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Medicare could cover comprehensive Alzheimer’s care plan

June 8, 2016
by Nicole Stempak, Senior Editor
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Congress has proposed providing additional support for people with Alzheimer’s disease.

The Senate Committee on Appropriations approved the fiscal year 2017 Labor, Health and Human Servicies and Education and Related Agencies spending bill 29-1 for Senate consideration. The bill included the Health, Outcomes, Planning and Education (HOPE) for Alzheimer’s Act (S. 857). An identical bill (H.R. 1559) has been referred to the Subcommittee on Health in the House of Representatives.

“The HOPE for Alzheimer’s Act will give people with Alzheimer’s disease and their caregivers access to critical information and support that will help in their journey with this devastating disease,” says Harry Johns, Alzheimer’s Association President and CEO in a press release.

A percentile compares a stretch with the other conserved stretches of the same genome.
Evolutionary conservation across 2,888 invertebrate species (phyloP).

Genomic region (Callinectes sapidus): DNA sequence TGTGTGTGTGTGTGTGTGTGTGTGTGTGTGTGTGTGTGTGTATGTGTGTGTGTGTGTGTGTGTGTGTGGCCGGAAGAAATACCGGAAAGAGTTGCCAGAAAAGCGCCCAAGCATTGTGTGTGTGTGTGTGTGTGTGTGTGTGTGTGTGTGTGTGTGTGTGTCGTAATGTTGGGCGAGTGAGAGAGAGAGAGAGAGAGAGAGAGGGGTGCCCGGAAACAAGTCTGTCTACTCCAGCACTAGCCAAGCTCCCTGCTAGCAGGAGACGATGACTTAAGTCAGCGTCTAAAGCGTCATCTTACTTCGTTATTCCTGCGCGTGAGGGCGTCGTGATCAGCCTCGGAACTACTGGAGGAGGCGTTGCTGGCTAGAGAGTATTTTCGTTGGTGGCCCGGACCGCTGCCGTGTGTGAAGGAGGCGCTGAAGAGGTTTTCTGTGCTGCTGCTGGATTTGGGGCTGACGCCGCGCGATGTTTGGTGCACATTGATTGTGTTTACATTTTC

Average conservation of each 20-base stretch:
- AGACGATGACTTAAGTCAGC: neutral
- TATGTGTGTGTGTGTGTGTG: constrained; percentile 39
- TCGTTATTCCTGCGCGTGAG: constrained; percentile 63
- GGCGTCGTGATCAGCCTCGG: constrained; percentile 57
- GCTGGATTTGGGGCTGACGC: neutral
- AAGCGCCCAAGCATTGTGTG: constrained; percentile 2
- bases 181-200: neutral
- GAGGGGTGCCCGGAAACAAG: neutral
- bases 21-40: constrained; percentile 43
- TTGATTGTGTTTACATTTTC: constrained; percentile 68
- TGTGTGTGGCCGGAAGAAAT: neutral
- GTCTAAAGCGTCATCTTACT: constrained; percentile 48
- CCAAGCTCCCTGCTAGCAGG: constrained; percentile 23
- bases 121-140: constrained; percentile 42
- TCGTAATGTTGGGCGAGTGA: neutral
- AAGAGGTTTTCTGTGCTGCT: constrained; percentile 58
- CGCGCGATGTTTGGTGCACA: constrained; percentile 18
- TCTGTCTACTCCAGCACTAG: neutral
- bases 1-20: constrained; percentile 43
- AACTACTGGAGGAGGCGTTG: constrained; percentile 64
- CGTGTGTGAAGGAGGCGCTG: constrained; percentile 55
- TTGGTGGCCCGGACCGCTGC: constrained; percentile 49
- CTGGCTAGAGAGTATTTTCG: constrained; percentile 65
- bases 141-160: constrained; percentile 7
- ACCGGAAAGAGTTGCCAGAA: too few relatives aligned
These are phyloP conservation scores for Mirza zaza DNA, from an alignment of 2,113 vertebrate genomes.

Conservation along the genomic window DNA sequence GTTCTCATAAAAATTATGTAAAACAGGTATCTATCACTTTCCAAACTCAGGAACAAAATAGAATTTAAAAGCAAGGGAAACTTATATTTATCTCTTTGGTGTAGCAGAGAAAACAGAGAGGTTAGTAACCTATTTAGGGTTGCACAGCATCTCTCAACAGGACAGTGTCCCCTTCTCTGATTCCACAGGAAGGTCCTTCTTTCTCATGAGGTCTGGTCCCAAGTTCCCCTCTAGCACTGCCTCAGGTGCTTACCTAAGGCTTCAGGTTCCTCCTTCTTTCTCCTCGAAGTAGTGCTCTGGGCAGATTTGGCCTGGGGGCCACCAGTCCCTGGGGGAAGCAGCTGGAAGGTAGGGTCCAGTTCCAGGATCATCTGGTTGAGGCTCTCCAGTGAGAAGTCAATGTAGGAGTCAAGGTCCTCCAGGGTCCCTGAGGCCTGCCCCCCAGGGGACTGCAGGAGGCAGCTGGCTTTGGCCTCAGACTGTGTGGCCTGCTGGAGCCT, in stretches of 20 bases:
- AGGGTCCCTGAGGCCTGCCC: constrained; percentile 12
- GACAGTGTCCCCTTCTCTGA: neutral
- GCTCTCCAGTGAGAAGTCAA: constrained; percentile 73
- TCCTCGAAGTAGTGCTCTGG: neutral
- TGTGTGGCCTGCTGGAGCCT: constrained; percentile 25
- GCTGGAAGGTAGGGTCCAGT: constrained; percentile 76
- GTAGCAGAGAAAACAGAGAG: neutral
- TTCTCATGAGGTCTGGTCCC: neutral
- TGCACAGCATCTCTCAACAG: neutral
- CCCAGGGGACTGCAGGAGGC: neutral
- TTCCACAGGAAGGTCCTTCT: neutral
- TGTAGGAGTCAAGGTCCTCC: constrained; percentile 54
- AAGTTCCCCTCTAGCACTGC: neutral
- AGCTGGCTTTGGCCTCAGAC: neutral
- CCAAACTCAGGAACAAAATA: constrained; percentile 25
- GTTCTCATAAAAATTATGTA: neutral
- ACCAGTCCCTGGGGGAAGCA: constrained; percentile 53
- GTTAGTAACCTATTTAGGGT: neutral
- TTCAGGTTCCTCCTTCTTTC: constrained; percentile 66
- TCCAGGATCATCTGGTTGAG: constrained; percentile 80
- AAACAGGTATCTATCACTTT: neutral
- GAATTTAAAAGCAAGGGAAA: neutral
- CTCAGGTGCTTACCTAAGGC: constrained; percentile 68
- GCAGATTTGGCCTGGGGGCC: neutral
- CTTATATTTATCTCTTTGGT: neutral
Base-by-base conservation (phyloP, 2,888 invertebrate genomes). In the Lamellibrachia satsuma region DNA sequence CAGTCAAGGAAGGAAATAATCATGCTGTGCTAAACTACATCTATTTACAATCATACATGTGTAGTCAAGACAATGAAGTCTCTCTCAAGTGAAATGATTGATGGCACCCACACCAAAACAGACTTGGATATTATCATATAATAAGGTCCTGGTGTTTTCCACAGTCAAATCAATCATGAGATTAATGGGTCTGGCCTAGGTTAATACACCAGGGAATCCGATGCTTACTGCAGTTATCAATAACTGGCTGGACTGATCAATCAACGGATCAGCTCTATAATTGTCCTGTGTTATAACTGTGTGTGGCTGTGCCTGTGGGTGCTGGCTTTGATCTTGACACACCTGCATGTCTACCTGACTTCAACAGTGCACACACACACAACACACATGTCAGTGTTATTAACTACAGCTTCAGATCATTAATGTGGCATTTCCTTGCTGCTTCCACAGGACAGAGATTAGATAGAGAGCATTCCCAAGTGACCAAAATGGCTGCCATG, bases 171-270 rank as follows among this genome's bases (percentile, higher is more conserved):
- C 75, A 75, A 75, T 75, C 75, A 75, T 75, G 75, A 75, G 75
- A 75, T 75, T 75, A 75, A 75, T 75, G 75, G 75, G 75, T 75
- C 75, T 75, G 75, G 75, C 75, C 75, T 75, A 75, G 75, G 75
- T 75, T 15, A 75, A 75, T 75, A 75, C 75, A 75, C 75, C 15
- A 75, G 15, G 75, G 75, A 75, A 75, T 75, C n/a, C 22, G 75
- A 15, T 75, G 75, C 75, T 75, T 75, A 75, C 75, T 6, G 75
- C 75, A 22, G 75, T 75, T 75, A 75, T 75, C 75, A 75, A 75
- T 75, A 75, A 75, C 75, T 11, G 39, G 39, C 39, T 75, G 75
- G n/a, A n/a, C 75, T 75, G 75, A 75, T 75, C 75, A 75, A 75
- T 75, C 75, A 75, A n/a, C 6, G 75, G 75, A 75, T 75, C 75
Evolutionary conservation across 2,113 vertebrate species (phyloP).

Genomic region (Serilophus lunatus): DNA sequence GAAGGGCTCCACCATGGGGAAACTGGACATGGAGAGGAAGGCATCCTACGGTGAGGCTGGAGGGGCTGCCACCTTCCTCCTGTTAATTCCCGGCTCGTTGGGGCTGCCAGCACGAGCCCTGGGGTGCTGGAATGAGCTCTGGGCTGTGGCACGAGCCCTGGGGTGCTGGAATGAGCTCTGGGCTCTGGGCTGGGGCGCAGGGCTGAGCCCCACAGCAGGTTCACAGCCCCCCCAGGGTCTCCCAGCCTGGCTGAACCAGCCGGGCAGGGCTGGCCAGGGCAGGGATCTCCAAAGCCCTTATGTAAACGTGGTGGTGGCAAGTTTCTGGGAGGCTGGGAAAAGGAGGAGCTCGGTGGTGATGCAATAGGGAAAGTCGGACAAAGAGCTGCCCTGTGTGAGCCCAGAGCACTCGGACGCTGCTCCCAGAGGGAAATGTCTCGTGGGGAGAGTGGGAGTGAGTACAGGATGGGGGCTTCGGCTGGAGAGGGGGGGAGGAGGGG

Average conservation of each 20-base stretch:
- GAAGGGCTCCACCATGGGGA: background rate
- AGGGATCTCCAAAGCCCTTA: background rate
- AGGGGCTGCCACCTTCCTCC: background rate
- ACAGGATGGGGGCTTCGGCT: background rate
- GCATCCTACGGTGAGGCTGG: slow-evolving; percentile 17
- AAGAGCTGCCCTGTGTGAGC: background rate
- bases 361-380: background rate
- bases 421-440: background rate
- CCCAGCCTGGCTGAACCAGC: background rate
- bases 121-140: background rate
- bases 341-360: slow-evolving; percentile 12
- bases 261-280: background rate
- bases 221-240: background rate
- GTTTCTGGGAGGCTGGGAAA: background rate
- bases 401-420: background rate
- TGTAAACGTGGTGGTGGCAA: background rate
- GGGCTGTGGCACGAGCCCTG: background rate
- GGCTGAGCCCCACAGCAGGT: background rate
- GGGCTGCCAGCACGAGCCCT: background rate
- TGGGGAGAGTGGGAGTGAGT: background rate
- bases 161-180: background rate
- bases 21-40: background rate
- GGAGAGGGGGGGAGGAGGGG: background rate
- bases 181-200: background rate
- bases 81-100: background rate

The bill would amend the Social Security Act to cover an initial comprehensive care plan for Medicare beneficiaries newly diagnosed with Alzheimer’s disease and related dementias. That would include assistance for understanding the diagnosis; medical and non-medical options for ongoing treatment, services and supports; and information about how to obtain said treatments, which would take into account the beneficiary’s other co-morbid chronic conditions.

The Senate subcommittee also approved a $400 million increase for Alzheimer’s disease research funding at the National Institutes of Health. In 2015, the president signed legislation from the House of Representatives for an additional $350 million for federal Alzheimer’s disease research, the largest ever increase. Alzheimer’s and related dementias research currently receives $991 million in NIH funding.

Editor's note: This story has been updated to include the Senate Appropriation's committee vote. 

Related: Senate proposes $400M increase for dementia research

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